[[Updated]] Dendreon has been vindicated. The Seattle biotech company, after living through years of controversy about whether its experimental drug helps prostate cancer patients live longer, said today that a clinical trial of 512 men now shows that the treatment can help prolong life with minimal side effects. Shares skyrocketed by more than $12, rising above $20 a share after the opening bell.
The trial, called Impact, randomly assigned men to get either the company’s experimental immune-boosting therapy, Provenge, or a placebo. The study found that men who took Provenge had a lower risk of death than those in the control group—the company needed to show at least a 22 percent improvement on that measure. Side effects were consistent with what was seen in previous trials—fever and chills that lasted a couple days. Dendreon (NASDAQ: DNDN) will now pull together this new information to update its application with the FDA in the fourth quarter, in the hopes of bringing this new drug to the U.S. market. Full data are expected to be announced at 2:20 pm Central time on April 28 at the American Urological Association meeting in Chicago.
The finding is a watershed moment for the field of cancer immunotherapy, sometimes called cancer vaccines, in which researchers try to stimulate the immune system to fight cancer cells like a virus. If Dendreon can win FDA approval, it will be the first company in this field to do so, after a long list of failures from the past couple of years, at companies like Cell Genesys, Favrille, and Genitope. Dendreon’s new drug will offer a new treatment option for about 30,000 men who die in the U.S. each year from prostate cancer, beyond the standard hormone deprivation and chemotherapy, which have side effects many men want to avoid. It is also a breakthrough moment for the Seattle biotech cluster and for Dendreon. The company was founded in 1992, has spent more than $560 million of investors’ money on R&D, and hopes to make Provenge its first marketed product in the U.S.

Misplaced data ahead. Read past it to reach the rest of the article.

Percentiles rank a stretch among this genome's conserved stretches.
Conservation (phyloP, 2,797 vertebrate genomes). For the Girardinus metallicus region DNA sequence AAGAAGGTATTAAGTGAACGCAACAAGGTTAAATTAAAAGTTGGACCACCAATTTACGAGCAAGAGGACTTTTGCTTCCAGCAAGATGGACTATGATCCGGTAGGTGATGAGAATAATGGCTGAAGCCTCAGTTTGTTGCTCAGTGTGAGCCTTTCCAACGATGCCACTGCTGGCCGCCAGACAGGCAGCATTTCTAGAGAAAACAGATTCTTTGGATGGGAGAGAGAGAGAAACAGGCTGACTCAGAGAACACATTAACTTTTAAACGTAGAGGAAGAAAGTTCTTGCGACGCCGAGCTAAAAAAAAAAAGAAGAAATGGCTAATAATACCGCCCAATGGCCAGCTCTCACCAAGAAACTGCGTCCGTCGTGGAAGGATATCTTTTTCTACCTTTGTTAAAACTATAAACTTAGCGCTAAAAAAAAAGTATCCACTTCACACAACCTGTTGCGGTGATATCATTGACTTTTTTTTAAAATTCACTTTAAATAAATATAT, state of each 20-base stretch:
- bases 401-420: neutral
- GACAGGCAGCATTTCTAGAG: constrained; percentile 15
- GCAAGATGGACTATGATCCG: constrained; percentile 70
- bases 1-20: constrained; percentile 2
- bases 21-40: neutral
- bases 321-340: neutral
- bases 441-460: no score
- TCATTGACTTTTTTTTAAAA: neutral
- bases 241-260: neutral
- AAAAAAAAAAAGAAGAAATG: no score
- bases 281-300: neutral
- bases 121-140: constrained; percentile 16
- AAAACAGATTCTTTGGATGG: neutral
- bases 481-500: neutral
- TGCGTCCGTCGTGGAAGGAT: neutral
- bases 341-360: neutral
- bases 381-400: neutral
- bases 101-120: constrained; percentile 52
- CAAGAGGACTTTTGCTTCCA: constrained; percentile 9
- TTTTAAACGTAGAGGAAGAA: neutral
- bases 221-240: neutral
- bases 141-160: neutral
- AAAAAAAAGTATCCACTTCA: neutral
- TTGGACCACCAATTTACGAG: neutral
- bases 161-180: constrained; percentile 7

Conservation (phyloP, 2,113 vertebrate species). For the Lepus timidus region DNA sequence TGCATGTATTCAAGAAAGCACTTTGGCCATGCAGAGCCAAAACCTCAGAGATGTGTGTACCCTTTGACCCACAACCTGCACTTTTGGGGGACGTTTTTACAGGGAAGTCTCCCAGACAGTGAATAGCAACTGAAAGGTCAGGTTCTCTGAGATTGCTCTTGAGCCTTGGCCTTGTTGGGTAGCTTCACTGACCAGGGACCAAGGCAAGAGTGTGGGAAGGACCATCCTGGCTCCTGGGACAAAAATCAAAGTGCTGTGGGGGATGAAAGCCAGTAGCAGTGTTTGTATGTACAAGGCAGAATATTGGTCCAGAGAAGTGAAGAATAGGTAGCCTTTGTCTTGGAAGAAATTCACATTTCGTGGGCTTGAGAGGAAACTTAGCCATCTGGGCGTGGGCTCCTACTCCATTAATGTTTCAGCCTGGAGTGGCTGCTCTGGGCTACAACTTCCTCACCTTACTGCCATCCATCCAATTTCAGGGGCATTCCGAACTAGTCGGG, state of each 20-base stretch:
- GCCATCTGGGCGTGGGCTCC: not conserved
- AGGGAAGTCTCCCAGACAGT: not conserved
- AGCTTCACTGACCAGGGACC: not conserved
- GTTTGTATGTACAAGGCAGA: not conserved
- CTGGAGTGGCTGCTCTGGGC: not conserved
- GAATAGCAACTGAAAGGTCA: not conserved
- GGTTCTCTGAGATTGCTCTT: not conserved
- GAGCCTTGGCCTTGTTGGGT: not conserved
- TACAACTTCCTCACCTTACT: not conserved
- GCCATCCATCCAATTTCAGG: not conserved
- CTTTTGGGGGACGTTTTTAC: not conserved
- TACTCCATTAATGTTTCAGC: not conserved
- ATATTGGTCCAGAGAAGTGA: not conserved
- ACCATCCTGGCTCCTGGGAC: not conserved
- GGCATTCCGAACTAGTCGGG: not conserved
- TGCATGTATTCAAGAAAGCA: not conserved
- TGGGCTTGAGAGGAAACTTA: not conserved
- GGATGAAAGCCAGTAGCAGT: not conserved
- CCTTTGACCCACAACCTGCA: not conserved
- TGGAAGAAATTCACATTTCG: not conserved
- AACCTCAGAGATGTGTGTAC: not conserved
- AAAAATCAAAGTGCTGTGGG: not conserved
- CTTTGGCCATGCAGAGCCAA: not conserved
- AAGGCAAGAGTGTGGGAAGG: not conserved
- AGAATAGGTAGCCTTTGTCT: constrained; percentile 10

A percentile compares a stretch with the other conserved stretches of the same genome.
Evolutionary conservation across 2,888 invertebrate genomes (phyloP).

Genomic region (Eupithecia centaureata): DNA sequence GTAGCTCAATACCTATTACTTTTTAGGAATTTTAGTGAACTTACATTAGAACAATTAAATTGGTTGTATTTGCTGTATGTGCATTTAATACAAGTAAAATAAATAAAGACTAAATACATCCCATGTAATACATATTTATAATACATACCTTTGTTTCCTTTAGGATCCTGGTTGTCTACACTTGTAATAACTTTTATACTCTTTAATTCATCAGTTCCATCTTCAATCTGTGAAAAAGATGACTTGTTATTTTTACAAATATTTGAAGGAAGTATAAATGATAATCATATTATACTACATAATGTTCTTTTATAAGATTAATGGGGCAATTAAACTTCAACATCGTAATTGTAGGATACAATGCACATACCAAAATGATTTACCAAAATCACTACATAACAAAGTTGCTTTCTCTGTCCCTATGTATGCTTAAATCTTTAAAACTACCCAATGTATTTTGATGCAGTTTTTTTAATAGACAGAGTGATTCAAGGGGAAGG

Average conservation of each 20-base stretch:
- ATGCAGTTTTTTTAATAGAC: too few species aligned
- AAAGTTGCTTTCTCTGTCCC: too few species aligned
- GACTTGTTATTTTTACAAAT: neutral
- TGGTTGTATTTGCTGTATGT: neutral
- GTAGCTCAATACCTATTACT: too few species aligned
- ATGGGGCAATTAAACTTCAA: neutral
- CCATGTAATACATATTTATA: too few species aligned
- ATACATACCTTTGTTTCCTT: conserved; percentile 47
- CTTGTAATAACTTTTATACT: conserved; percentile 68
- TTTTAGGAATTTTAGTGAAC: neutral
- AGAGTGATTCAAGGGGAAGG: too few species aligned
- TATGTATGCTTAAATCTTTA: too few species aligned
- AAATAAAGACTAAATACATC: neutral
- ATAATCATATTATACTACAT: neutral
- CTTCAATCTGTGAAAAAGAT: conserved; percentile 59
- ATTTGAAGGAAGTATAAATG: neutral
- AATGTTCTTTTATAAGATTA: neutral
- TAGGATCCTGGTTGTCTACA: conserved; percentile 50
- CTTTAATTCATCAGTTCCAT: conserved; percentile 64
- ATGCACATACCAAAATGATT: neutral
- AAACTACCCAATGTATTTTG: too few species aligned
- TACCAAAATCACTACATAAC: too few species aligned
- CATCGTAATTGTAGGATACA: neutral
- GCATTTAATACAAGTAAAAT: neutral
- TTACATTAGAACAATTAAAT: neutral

“Today is a historic day for patients, our industry, the scientific community, and certainly for Dendreon,” said CEO Mitchell Gold, on a conference call this morning with analysts. In a statement, he added, “The successful outcome from the Phase 3 Impact study provides validation of the long-pursued goal of harnessing the human immune system against a patient’s own cancer.”
Dendreon didn’t provide specifics about the trial outcome in today’s release, such as the magnitude of the survival benefit, or the degree of statistical significance of the finding, which measures how confident statisticians are that the finding isn’t a fluke.
Dendreon offered a few hints about how strong the result was on the conference call this morning. Provenge’s ability to prolong lives for patients was “consistent” with previous trials, and so was the side effect profile, Gold says. (An earlier trial of 127 men showed a median benefit of 4.5 months of extra survival time.) When researchers dug deeper into various subpopulations of patients with less aggressive and more aggressive tumor types, and filtered patients based on other characteristics that might have biased the result, Dendreon still saw an across the board benefit, Gold said.
“The results are unambiguous,” Gold said. “It was a clear hit on the pre-specified endpoint of overall survival.”